Employees are fast becoming the weakest link in the defence against cybercriminals. Sometimes common sense can only go so far, as you need to make sure that best practices around security don’t go in one ear and out the other. Whether through innocent mistakes or because they were targeted for their access to sensitive information, employee error can easily open the door to malware or information theft.

Successful attacks often involve poor processes and exploit human tendencies. To reduce an organisation’s threat surface, the focus of regular employee training needs to shift from reaction to prevention. Pure compliance-driven approaches have proven to be ineffective for organisations when used for employee security training, usually, because it isn’t interesting or personal enough to capture employees’ imaginations. Businesses should focus on educating employees about how to protect their personal data, thereby encouraging employees to enact further security-orientated practices in the workplace.

Employee training may take different forms, including the increasing practice of “gamifying” cybersecurity education programs. Gamification is the process of using gaming mechanics in a non-gaming context, leveraging what is exciting about games and applying it to other types of activities that may not be so fun. Designed with elements of competition and reward, gamification programs are becoming popular because they can be used in a variety of industries.

Many businesses currently use gamification in such areas as customer engagement, and employee education and training to drive performance and motivation. Gaming elements include one-on-one competitions, rewards programs, and more.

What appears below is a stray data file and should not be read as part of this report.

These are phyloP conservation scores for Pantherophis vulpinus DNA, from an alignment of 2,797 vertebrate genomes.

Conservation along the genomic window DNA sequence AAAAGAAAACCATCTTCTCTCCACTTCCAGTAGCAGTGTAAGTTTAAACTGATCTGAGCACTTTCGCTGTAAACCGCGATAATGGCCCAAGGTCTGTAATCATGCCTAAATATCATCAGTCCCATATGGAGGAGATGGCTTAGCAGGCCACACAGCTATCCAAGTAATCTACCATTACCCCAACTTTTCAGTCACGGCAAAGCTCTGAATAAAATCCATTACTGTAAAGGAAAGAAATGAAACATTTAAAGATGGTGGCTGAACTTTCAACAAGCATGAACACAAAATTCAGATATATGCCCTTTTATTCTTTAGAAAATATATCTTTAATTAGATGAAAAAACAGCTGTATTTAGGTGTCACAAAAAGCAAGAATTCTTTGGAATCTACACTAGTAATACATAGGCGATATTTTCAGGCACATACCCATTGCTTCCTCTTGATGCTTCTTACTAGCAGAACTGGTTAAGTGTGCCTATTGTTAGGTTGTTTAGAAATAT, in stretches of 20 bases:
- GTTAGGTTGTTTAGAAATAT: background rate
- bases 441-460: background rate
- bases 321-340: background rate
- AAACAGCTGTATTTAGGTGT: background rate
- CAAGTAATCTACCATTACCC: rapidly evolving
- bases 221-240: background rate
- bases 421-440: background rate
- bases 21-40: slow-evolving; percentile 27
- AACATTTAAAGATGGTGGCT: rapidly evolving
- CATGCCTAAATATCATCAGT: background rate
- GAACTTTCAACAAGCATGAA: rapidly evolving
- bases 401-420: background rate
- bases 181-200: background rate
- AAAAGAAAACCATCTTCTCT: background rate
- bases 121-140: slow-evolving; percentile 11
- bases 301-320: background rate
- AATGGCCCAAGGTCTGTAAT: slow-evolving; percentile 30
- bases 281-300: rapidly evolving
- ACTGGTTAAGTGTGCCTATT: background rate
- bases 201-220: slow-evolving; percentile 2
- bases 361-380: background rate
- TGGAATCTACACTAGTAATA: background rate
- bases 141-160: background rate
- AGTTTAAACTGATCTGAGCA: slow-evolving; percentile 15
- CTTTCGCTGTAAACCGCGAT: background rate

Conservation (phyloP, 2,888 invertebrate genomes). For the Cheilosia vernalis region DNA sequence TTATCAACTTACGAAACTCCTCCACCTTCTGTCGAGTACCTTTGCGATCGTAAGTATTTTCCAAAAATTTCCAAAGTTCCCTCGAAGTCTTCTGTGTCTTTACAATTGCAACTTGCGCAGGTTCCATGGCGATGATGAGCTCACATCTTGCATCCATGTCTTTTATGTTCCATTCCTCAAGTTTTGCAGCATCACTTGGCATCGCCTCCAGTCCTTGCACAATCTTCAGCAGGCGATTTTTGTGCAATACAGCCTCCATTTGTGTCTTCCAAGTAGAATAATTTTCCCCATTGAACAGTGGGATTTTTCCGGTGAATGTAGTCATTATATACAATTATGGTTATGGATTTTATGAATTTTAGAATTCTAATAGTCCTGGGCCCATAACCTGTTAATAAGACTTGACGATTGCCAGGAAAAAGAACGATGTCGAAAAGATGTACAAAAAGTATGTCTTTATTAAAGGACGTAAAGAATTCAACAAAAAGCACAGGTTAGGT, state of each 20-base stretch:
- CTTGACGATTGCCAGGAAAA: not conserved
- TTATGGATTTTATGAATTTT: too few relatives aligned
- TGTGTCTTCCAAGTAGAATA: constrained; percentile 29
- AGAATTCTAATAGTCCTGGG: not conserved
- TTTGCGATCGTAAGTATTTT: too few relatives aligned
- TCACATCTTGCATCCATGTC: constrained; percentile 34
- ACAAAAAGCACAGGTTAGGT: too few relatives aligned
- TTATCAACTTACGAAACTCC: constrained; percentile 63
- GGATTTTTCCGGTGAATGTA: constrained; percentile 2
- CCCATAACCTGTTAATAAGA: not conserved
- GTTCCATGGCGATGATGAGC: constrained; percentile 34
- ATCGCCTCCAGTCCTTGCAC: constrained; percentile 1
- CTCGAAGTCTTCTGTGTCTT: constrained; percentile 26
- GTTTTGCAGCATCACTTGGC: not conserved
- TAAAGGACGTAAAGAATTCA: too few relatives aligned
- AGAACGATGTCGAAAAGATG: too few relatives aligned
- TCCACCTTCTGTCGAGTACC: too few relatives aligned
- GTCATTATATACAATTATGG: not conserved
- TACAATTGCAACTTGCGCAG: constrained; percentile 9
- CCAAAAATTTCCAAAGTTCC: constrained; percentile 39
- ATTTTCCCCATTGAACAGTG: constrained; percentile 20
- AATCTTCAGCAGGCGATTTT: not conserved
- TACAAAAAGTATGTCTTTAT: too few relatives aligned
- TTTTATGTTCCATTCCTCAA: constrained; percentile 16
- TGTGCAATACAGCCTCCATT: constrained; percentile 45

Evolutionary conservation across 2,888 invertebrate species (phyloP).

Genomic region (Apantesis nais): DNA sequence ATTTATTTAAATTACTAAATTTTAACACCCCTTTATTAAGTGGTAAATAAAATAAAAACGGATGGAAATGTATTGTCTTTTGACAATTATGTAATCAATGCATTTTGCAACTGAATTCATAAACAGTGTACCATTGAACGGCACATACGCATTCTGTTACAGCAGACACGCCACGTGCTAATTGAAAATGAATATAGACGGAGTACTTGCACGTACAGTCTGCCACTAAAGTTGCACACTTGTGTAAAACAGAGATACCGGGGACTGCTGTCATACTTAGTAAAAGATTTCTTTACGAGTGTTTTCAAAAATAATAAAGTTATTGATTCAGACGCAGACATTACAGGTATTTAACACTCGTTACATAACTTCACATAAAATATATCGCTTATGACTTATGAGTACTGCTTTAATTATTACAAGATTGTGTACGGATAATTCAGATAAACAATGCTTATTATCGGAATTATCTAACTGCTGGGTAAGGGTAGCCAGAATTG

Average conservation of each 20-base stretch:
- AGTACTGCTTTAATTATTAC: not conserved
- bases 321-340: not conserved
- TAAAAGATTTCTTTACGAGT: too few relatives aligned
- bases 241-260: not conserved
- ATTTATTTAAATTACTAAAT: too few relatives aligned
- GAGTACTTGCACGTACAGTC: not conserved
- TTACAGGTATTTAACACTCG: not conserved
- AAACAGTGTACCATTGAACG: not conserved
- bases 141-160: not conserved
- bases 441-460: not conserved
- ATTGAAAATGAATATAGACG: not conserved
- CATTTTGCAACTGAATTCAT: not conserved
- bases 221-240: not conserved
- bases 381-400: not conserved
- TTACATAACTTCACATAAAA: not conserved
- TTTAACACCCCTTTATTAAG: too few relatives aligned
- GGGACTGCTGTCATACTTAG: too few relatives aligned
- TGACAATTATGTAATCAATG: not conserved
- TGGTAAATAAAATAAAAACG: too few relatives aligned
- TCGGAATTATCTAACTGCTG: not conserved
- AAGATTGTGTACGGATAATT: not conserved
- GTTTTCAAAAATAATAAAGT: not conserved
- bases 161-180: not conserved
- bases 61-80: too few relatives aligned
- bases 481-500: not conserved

There are two key ways business owners can use gamification as a way of addressing cybersecurity in their organisation:

1. Make training more exciting and engaging for employees

Using gamification can help businesses improve their cybersecurity in numerous ways, including showing employees how to avoid cyberattacks and learning about vulnerabilities in software.

Global consulting firm PwC teaches cybersecurity through its Game of Threats. [1] Executives compete against each other in real-world cybersecurity situations, playing as either attackers or defenders. Attackers choose the tactics, methods, and skills of attack, while defenders develop (defence) strategies, and invest in the right technologies and talent to respond to the attack. The game gives executives an understanding of how to prepare for and reacts to threats, how well-prepared the company is, and what their cybersecurity teams face each day.

Gamifying will help make the training process more exciting and engaging for employees, increasing employee awareness of cybersecurity practices, including how to deal with attacks correctly.

2. Offer incentives and rewards to encourage desired behaviours

Human error is responsible for most security breaches, with employees feeling pressured to complete work by certain deadlines and as quickly as possible, which can result in them overlooking important company policy regarding security.

For example, running so-called PhishMe campaigns can be a great way to train employees on better email security. These include regular phishing emails sent across the organisation, testing the staff’s response and action.